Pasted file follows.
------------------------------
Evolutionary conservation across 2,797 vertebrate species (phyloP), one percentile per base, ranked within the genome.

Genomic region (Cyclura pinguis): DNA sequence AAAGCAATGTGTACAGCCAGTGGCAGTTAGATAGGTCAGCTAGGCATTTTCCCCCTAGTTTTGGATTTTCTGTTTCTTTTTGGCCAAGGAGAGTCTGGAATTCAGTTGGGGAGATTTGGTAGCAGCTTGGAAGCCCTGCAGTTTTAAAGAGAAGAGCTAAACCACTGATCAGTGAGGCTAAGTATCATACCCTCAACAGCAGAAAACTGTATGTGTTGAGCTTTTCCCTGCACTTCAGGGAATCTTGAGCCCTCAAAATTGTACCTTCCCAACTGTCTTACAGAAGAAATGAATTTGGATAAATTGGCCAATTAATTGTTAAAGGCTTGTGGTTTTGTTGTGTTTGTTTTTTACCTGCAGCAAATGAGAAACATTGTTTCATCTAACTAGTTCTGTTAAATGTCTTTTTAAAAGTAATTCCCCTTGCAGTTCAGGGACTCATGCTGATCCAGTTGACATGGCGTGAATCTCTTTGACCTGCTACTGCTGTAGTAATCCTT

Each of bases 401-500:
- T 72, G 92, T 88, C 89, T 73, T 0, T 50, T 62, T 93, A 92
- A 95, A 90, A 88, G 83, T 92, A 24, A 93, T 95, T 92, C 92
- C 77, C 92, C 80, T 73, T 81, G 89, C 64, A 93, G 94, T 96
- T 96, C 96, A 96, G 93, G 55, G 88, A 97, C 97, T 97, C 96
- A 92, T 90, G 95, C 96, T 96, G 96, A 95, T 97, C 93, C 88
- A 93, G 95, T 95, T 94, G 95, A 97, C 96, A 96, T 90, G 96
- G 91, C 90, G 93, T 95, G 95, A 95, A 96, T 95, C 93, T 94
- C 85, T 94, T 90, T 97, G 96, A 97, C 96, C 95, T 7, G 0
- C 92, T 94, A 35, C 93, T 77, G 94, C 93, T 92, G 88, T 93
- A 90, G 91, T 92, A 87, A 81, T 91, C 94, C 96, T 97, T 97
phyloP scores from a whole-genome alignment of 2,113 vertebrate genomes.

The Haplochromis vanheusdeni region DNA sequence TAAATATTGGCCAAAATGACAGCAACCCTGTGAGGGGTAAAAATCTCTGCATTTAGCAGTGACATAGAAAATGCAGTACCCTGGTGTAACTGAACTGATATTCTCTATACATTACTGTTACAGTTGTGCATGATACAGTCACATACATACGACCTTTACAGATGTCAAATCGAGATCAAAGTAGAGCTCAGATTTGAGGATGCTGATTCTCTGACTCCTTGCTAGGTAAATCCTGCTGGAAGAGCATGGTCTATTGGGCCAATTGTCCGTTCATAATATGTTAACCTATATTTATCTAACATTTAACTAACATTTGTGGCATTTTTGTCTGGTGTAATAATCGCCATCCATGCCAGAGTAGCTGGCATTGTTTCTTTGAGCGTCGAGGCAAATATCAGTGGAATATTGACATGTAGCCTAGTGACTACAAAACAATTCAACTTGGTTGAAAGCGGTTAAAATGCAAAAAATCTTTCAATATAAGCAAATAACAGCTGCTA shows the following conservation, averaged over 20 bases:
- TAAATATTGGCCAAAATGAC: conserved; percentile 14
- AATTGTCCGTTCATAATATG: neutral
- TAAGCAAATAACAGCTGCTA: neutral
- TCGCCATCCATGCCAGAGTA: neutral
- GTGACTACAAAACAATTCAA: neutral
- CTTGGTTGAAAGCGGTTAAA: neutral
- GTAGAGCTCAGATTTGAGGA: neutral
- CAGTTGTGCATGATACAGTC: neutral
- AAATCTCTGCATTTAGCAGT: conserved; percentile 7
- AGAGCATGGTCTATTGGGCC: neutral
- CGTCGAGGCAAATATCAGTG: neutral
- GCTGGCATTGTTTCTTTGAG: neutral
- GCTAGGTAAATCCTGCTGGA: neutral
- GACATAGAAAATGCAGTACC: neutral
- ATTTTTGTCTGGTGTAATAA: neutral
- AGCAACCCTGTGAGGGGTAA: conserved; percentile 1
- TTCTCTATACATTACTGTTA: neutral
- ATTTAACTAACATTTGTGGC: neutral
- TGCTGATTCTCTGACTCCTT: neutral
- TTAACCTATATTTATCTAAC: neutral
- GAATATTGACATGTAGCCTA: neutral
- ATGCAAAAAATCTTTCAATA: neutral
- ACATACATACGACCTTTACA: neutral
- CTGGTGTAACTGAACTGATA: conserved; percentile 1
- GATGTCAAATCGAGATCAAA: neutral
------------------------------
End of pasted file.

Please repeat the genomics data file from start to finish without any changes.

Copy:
Evolutionary conservation across 2,797 vertebrate species (phyloP), one percentile per base, ranked within the genome.

Genomic region (Cyclura pinguis): DNA sequence AAAGCAATGTGTACAGCCAGTGGCAGTTAGATAGGTCAGCTAGGCATTTTCCCCCTAGTTTTGGATTTTCTGTTTCTTTTTGGCCAAGGAGAGTCTGGAATTCAGTTGGGGAGATTTGGTAGCAGCTTGGAAGCCCTGCAGTTTTAAAGAGAAGAGCTAAACCACTGATCAGTGAGGCTAAGTATCATACCCTCAACAGCAGAAAACTGTATGTGTTGAGCTTTTCCCTGCACTTCAGGGAATCTTGAGCCCTCAAAATTGTACCTTCCCAACTGTCTTACAGAAGAAATGAATTTGGATAAATTGGCCAATTAATTGTTAAAGGCTTGTGGTTTTGTTGTGTTTGTTTTTTACCTGCAGCAAATGAGAAACATTGTTTCATCTAACTAGTTCTGTTAAATGTCTTTTTAAAAGTAATTCCCCTTGCAGTTCAGGGACTCATGCTGATCCAGTTGACATGGCGTGAATCTCTTTGACCTGCTACTGCTGTAGTAATCCTT

Each of bases 401-500:
- T 72, G 92, T 88, C 89, T 73, T 0, T 50, T 62, T 93, A 92
- A 95, A 90, A 88, G 83, T 92, A 24, A 93, T 95, T 92, C 92
- C 77, C 92, C 80, T 73, T 81, G 89, C 64, A 93, G 94, T 96
- T 96, C 96, A 96, G 93, G 55, G 88, A 97, C 97, T 97, C 96
- A 92, T 90, G 95, C 96, T 96, G 96, A 95, T 97, C 93, C 88
- A 93, G 95, T 95, T 94, G 95, A 97, C 96, A 96, T 90, G 96
- G 91, C 90, G 93, T 95, G 95, A 95, A 96, T 95, C 93, T 94
- C 85, T 94, T 90, T 97, G 96, A 97, C 96, C 95, T 7, G 0
- C 92, T 94, A 35, C 93, T 77, G 94, C 93, T 92, G 88, T 93
- A 90, G 91, T 92, A 87, A 81, T 91, C 94, C 96, T 97, T 97
phyloP scores from a whole-genome alignment of 2,113 vertebrate genomes.

The Haplochromis vanheusdeni region DNA sequence TAAATATTGGCCAAAATGACAGCAACCCTGTGAGGGGTAAAAATCTCTGCATTTAGCAGTGACATAGAAAATGCAGTACCCTGGTGTAACTGAACTGATATTCTCTATACATTACTGTTACAGTTGTGCATGATACAGTCACATACATACGACCTTTACAGATGTCAAATCGAGATCAAAGTAGAGCTCAGATTTGAGGATGCTGATTCTCTGACTCCTTGCTAGGTAAATCCTGCTGGAAGAGCATGGTCTATTGGGCCAATTGTCCGTTCATAATATGTTAACCTATATTTATCTAACATTTAACTAACATTTGTGGCATTTTTGTCTGGTGTAATAATCGCCATCCATGCCAGAGTAGCTGGCATTGTTTCTTTGAGCGTCGAGGCAAATATCAGTGGAATATTGACATGTAGCCTAGTGACTACAAAACAATTCAACTTGGTTGAAAGCGGTTAAAATGCAAAAAATCTTTCAATATAAGCAAATAACAGCTGCTA shows the following conservation, averaged over 20 bases:
- TAAATATTGGCCAAAATGAC: conserved; percentile 14
- AATTGTCCGTTCATAATATG: neutral
- TAAGCAAATAACAGCTGCTA: neutral
- TCGCCATCCATGCCAGAGTA: neutral
- GTGACTACAAAACAATTCAA: neutral
- CTTGGTTGAAAGCGGTTAAA: neutral
- GTAGAGCTCAGATTTGAGGA: neutral
- CAGTTGTGCATGATACAGTC: neutral
- AAATCTCTGCATTTAGCAGT: conserved; percentile 7
- AGAGCATGGTCTATTGGGCC: neutral
- CGTCGAGGCAAATATCAGTG: neutral
- GCTGGCATTGTTTCTTTGAG: neutral
- GCTAGGTAAATCCTGCTGGA: neutral
- GACATAGAAAATGCAGTACC: neutral
- ATTTTTGTCTGGTGTAATAA: neutral
- AGCAACCCTGTGAGGGGTAA: conserved; percentile 1
- TTCTCTATACATTACTGTTA: neutral
- ATTTAACTAACATTTGTGGC: neutral
- TGCTGATTCTCTGACTCCTT: neutral
- TTAACCTATATTTATCTAAC: neutral
- GAATATTGACATGTAGCCTA: neutral
- ATGCAAAAAATCTTTCAATA: neutral
- ACATACATACGACCTTTACA: neutral
- CTGGTGTAACTGAACTGATA: conserved; percentile 1
- GATGTCAAATCGAGATCAAA: neutral